That’s the opinion a federal judge gave last week in a ruling that sided with developers of a bikini bar the city was denied last November.
The city, though, maintains the exotic business should be separate from other dance-based enterprises.
Late last year when a group sought approval on plans to open a bikini bar in the Baymeadows area, it was denied by the city Planning Commission.
Albanese Enterprises Inc. pushed back. It contended that the city’s law governing such places was too broad.
The city said it is “obvious” the dancing establishments in the code mean exotic dancing or bikini bars. The rules in question follow those regulating nude and semi-nude venues and is meant to regulate exotic dancing.
U.S. District Judge Marcia Morales Howard in a ruling siding with Albanese called the city’s construction “more strained than obvious.”
“Unfortunately for the city, however, what it meant to do, is not what it did,” Howard said in her opinion.
She declared it unconstitutionally overbroad under the First Amendment and rendered it unenforceable.
The city received a temporary stay Thursday until mid-March, when both sides will present their cases why a permanent stay should or shouldn’t be granted.
The city is appealing Howard’s decision on the case to the 11th Circuit Court of Appeals in Atlanta.
Craig Feiser, an assistant general counsel with the city and lead in the case, said he couldn’t comment. He told the Daily Record he would have to get approval from General Counsel Cindy Laquidara to comment on the issue. He did not call the newspaper back.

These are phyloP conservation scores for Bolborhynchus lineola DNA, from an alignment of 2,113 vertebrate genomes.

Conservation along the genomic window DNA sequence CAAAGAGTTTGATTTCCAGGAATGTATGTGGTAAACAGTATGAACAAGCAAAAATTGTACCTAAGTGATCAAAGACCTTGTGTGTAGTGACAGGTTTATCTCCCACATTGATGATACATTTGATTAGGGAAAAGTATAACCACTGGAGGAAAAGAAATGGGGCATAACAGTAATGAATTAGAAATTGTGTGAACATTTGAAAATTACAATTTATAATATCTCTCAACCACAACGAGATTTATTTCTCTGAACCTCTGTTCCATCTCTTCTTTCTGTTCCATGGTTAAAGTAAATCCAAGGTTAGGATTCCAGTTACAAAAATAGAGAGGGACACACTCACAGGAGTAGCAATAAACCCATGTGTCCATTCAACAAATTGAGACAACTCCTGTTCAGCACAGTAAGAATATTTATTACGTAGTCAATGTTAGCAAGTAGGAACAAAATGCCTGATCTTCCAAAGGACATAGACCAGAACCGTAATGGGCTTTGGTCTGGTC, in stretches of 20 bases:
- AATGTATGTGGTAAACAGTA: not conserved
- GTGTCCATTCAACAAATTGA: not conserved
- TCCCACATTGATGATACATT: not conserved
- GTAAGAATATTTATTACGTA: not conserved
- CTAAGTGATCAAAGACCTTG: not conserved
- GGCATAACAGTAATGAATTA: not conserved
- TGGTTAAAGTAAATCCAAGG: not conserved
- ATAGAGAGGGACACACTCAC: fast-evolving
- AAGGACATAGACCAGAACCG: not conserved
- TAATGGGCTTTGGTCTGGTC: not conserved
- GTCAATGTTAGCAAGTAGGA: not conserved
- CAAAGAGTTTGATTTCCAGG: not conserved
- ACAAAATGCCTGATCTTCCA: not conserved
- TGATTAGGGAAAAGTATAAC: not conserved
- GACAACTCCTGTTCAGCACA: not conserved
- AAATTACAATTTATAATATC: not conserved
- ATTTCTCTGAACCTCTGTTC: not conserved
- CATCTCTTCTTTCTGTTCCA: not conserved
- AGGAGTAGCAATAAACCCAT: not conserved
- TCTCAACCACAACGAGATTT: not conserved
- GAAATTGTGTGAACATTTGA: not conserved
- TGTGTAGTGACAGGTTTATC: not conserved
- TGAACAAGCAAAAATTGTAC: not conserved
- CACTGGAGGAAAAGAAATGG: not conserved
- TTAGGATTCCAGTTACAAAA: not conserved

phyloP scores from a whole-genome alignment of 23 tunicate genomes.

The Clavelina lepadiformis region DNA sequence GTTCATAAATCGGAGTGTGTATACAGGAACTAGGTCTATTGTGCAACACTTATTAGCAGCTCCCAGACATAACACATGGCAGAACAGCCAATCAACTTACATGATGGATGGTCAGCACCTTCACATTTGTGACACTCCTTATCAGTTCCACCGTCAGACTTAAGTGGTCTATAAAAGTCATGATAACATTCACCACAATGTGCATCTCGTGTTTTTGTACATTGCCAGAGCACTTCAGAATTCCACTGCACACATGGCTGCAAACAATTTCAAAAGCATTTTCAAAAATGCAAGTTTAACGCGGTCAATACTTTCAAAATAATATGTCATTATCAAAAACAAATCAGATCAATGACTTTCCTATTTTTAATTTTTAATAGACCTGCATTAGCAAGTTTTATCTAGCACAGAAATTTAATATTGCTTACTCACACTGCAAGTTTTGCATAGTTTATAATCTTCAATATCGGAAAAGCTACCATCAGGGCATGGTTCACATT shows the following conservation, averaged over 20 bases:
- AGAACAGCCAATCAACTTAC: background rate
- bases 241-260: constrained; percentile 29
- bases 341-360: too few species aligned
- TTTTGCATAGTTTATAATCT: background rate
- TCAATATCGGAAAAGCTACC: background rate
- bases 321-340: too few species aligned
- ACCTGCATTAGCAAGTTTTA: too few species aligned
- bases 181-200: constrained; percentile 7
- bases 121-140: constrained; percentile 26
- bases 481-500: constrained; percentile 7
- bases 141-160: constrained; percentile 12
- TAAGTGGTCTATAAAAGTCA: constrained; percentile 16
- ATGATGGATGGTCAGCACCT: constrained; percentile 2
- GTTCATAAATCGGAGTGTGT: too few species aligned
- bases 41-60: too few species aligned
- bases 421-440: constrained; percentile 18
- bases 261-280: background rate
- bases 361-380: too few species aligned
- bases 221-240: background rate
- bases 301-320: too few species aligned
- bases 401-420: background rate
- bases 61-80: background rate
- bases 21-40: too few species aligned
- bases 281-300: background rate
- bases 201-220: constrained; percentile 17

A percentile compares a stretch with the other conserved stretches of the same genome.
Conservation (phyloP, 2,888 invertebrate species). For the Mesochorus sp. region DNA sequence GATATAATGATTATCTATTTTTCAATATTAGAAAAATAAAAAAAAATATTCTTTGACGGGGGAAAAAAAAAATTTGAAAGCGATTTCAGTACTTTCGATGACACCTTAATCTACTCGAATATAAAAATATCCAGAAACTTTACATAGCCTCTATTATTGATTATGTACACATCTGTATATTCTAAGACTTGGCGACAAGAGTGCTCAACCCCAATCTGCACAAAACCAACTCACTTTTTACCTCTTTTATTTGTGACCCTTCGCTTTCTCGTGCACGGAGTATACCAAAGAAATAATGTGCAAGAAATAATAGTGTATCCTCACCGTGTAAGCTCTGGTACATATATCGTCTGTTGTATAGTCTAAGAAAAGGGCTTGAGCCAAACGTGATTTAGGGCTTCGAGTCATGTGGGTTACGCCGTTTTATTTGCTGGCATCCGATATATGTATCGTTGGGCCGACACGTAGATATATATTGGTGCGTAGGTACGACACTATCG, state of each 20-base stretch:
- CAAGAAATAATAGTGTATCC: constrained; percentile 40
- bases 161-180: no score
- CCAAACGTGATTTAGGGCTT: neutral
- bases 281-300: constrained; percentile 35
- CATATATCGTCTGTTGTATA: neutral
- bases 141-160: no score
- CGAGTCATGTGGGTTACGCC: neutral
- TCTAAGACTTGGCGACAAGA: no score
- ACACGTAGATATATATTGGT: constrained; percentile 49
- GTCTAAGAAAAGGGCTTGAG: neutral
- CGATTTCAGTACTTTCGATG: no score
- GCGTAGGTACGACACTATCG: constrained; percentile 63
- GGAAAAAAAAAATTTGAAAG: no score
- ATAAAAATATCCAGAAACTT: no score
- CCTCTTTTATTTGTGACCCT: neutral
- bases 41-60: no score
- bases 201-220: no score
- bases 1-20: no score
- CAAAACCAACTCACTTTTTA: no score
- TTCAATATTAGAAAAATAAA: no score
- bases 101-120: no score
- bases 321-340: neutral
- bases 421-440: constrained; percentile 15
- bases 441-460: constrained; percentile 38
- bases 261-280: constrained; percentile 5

Karl Sanders, the attorney for Albanese, did not return calls for comment.
The dancing entertainment code was once applied to all establishments that served alcohol and had workers who dance and accept tips or compensation in return.
In 2007, City Council amended it to remove the alcohol language, requiring any business to receive an alcohol exception to do so.
The Planning Department sided with the change, maintaining residential character and the quality of life could be preserved against uses that could bring negative impacts like crime.
Albanese argues when the changes were approved, the code then reflected all dancing establishments where people are paid. They used examples such as the belly dancers and even pole fitness and “Dance Trance” classes as others included.
The definition would mean dancing establishments that fall into that range would need the right license, be limited to certain areas and need an additional alcohol exception that Albanese acquired.
The group was lawfully allowed to open the bar in a former Burger King at 8669 Baymeadows Road because it was appropriately zoned for a restaurant with dancing. The city had to, and did, sign off on an alcohol exception.
But, when Albanese tried to have a dancing establishment that served alcohol, the Planning Commission — with a chorus of opposition to the business — in November said no, claiming it didn’t fit with the area.
Howard’s opinion ruled the ordinance as now written is unconstitutionally overbroad, but also said that that doesn’t mean the city can’t regulate bikini bars -- just that the code would need rewriting, something the court can’t do.
Belly dancers at hookah bars, drag-dressed hostesses at a hamburger restaurant and performers at a “bikini bar” should fall under the same legal category of dancing establishments.